Little is known of this hymn writer with the impressive name, Katharina Amalia Dorothea von Schlegel. She was attached to a small ducal court at Cothen, Germany. (One source says she headed an evangelical Lutheran nunnery there.) Before she died in 1768, she apparently wrote 29 hymns, but only one of them has been translated (by Jane Borthwick) and remains in common use. That is the beautiful Be Still, My Soul, which likely draws its inspiration in part from Ps. 46:10-11.
Be still, and know that I am God; I will be exalted among the nations, I will be exalted in the earth! The LORD of hosts is with us; The God of Jacob is our refuge. Selah [Think of that!]
As the Lord came to the disciples walking on the stormy sea, so He has proven Himself abundantly able to meet the needs of so many in the storms of life. Be Still, My Soul was the favourite hymn of Eric Liddell, the gold medalist in the 1924 Olympics, who later went to China as a missionary, and ended his life in a Japanese prison camp during the Second World War. It also proved a personal blessing to me at the time of a long stay in the hospital for a double surgery. Have you found it a blessing too? Post a comment and let us know.
Be still, my soul: the Lord is on thy side.
Bear patiently the cross of grief or pain.
Leave to thy God to order and provide;
In every change, He faithful will remain.
Be still, my soul: thy best, thy heavenly Friend
Through thorny ways leads to a joyful end.
Be still, my soul: thy God doth undertake
To guide the future, as He has the past.
Thy hope, thy confidence let nothing shake;
All now mysterious shall be bright at last.
Be still, my soul: the waves and winds still know
His voice who ruled them while He dwelt below.
Be still, my soul: the hour is hastening on
When we shall be forever with the Lord.
When disappointment, grief and fear are gone,
Sorrow forgot, love’s purest joys restored.
Be still, my soul: when change and tears are past
All safe and blessèd we shall meet at last.
The boys’ choir Libera, of St. Philip’s Church in South London, has produced a haunting video of this hymn. It juxtaposes the audio with images of British servicemen from the Second World War, making the point of the song in a powerful way. I encourage you to take a few moments to listen to this memorable performance on YouTube.
(2) More from Isaac Watts
Isaac Watts (1674-1748) is justly called “the Father of English Hymnody.” His approximately 600 hymns and paraphrases of the Psalms paved the way for Charles Wesley and others, beginning the Golden Age of English Hymnody (1700-1900). Here are two more of the songs he gave us: Come, We That Love the Lord, and Alas, and Did My Saviour Bleed.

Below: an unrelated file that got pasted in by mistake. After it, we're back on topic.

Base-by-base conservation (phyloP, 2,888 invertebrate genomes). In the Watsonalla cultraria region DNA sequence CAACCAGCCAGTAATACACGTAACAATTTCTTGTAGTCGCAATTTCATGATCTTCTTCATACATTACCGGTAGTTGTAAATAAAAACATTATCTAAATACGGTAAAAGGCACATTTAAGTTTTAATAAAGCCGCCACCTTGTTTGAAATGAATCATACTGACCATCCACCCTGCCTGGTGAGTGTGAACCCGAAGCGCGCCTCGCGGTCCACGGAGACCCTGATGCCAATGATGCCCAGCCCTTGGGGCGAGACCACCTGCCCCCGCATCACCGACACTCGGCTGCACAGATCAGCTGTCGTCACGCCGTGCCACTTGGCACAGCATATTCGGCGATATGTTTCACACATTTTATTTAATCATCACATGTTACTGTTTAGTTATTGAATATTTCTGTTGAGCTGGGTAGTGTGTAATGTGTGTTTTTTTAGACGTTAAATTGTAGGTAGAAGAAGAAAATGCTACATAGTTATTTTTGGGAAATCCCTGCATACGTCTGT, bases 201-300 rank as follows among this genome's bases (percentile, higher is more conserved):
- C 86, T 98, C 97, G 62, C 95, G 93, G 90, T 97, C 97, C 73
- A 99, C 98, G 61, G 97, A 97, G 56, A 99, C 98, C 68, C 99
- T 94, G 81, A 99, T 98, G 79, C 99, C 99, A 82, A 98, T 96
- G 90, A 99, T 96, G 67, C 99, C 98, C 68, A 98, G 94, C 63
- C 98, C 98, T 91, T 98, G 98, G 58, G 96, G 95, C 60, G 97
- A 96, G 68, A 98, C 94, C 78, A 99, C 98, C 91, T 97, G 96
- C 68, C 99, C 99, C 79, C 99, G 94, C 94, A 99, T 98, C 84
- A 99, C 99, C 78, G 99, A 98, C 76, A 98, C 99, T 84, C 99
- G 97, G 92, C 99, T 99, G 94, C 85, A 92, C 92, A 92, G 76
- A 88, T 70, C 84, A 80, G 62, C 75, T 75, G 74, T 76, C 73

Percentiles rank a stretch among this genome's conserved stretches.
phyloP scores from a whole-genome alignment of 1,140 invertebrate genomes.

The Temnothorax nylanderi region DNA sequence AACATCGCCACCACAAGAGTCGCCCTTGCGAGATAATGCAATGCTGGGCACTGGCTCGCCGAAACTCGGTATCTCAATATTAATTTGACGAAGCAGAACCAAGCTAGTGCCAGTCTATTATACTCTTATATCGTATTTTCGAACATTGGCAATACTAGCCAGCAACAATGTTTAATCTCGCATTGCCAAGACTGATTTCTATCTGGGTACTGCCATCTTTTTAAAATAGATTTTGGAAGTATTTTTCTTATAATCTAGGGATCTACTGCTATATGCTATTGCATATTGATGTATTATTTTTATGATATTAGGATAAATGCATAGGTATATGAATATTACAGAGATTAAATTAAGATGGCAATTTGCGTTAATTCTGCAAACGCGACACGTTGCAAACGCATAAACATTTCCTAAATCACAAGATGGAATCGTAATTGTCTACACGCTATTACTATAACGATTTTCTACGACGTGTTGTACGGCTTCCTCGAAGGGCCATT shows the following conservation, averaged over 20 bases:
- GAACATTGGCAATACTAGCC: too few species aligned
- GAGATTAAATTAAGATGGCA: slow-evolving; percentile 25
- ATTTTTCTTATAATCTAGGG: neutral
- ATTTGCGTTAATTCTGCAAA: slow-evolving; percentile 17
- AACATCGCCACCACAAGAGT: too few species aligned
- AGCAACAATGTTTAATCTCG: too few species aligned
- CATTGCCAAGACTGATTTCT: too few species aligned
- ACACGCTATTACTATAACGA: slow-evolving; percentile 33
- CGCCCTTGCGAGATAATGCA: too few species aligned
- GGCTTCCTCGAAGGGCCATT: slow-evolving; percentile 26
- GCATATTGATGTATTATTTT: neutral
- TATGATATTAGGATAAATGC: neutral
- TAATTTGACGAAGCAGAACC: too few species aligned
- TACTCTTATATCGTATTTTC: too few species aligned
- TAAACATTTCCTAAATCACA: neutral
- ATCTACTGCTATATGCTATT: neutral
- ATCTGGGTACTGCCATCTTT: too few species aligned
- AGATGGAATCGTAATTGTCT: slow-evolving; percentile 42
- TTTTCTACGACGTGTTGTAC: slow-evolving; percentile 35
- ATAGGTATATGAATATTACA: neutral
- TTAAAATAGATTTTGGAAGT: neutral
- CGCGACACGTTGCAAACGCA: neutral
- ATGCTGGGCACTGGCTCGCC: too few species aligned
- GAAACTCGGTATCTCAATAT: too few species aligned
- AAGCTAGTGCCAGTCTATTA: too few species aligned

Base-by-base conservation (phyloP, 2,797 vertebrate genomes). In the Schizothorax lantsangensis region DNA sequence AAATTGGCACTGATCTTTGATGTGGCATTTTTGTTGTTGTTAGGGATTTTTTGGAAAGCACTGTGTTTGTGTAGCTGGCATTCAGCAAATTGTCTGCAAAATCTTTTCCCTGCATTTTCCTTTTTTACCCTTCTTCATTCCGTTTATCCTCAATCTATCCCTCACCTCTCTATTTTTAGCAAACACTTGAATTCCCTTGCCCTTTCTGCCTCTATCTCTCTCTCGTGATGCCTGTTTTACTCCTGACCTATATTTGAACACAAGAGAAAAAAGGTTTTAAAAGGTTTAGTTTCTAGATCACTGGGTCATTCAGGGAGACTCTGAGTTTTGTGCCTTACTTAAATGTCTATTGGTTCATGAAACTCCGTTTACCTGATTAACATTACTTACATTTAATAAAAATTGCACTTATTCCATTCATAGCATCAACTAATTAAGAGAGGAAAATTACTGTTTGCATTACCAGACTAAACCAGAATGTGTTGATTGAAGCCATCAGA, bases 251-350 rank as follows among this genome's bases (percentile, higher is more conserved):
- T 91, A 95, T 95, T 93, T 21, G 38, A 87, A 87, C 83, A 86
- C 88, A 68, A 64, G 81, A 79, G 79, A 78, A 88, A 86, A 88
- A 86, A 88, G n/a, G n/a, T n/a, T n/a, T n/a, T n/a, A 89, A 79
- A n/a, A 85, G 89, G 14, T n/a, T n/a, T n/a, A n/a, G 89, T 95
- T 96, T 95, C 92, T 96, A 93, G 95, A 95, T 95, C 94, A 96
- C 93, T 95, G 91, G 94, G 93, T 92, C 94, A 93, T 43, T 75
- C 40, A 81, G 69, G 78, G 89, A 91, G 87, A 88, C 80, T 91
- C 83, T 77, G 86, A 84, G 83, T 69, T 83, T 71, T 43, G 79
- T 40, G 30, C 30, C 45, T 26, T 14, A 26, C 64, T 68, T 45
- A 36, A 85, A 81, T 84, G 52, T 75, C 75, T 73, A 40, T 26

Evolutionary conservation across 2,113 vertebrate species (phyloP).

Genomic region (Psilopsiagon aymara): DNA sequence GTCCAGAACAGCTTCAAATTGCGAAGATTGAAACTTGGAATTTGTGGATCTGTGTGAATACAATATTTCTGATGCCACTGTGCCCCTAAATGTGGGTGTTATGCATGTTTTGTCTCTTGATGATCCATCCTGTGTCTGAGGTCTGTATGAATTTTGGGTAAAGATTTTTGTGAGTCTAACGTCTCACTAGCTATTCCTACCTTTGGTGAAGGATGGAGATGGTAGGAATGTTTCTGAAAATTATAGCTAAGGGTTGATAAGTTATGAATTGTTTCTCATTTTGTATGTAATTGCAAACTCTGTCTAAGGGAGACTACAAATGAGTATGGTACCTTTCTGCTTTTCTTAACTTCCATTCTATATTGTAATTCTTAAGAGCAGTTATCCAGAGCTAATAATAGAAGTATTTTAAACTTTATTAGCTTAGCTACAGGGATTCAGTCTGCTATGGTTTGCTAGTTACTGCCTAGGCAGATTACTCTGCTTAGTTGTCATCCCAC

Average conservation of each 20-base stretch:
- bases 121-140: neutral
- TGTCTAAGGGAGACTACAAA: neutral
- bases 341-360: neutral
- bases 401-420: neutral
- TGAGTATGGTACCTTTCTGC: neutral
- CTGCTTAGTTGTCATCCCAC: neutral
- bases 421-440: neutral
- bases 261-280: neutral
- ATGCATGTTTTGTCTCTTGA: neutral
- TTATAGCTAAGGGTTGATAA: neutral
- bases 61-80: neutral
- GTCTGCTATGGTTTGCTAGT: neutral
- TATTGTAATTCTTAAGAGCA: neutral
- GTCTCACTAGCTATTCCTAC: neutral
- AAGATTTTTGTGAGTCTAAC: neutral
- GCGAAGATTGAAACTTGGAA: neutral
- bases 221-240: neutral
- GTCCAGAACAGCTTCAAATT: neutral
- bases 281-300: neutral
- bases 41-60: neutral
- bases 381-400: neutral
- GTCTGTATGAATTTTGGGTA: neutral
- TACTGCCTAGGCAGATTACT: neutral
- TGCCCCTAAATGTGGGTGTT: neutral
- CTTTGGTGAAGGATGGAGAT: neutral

Notice the second stanza of the first hymn. It is not usually included in our hymnals, but it fits the next stanza logically. Watts had to confront many who thought only the Psalms should be sung in church, not newly written hymns. Further, the reference here to “pleasures” would have stunned many a staid Puritan in his day!
Come, we that love the Lord,
And let our joys be known;
Join in a song with sweet accord,
And thus surround the throne.
The sorrows of the mind
Be banished from this place!
Religion never was designed
To make our pleasures less.
Let those refuse to sing
Who never knew our God;
But children of the heavenly King
May speak their joys abroad.
Then let our songs abound,
And every tear be dry;
We’re marching through Emmanuel’s ground
To fairer worlds on high.
And now for something completely different. Are you familiar with Sacred Harp, shaped note singing? (The “sacred harp” is the human voice. The shaped notes involve a form of music notation in which each tone of the scale is given a unique shape.) The genre has been traced back to music in the country parishes of England, in the eighteenth century. If you’ve never heard it before, it may be a little startling! But I personally find it has a haunting quality that is memorable. Singing is unaccompanied, and singers sit around the leader, with many of them beating time themselves.
Robert Lowry added a refrain, and turned the above into a jubilant gospel song, but Watts’s version, using the traditional tune St. Thomas, should not be abandoned. And speaking of gospel song arrangements of great hymns, I have dealt elsewhere with Ralph Hudson’s mutilation of Isaac Watts’s Alas, and Did My Saviour Bleed?
Briefly, Hudson’s jaunty tune, with refrain, completely ignores the somber, penitent mood of the original hymn. (Notice the second to last stanza, not usually included. It connects logically to the one that follows.) Watts originally called the hymn Godly Sorrow Arising from the Sufferings of Christ. The text should be sung with reverent awe, and the traditional tune Martyrdom suits that well.
Alas! and did my Saviour bleed
And did my Sovereign die?
Would He devote that sacred head
For such a worm as I?
Was it for crimes that I had done
He groaned upon the tree?
Amazing pity! grace unknown!
And love beyond degree!
Well might the sun in darkness hide
And shut his glories in,
When Christ, the mighty Maker died,
For man the creature’s sin.
Thus might I hide my blushing face
While His dear cross appears,
Dissolve my heart in thankfulness,
And melt my eyes to tears.
But drops of grief can ne’er repay
The debt of love I owe:
Here, Lord, I give my self away
’Tis all that I can do.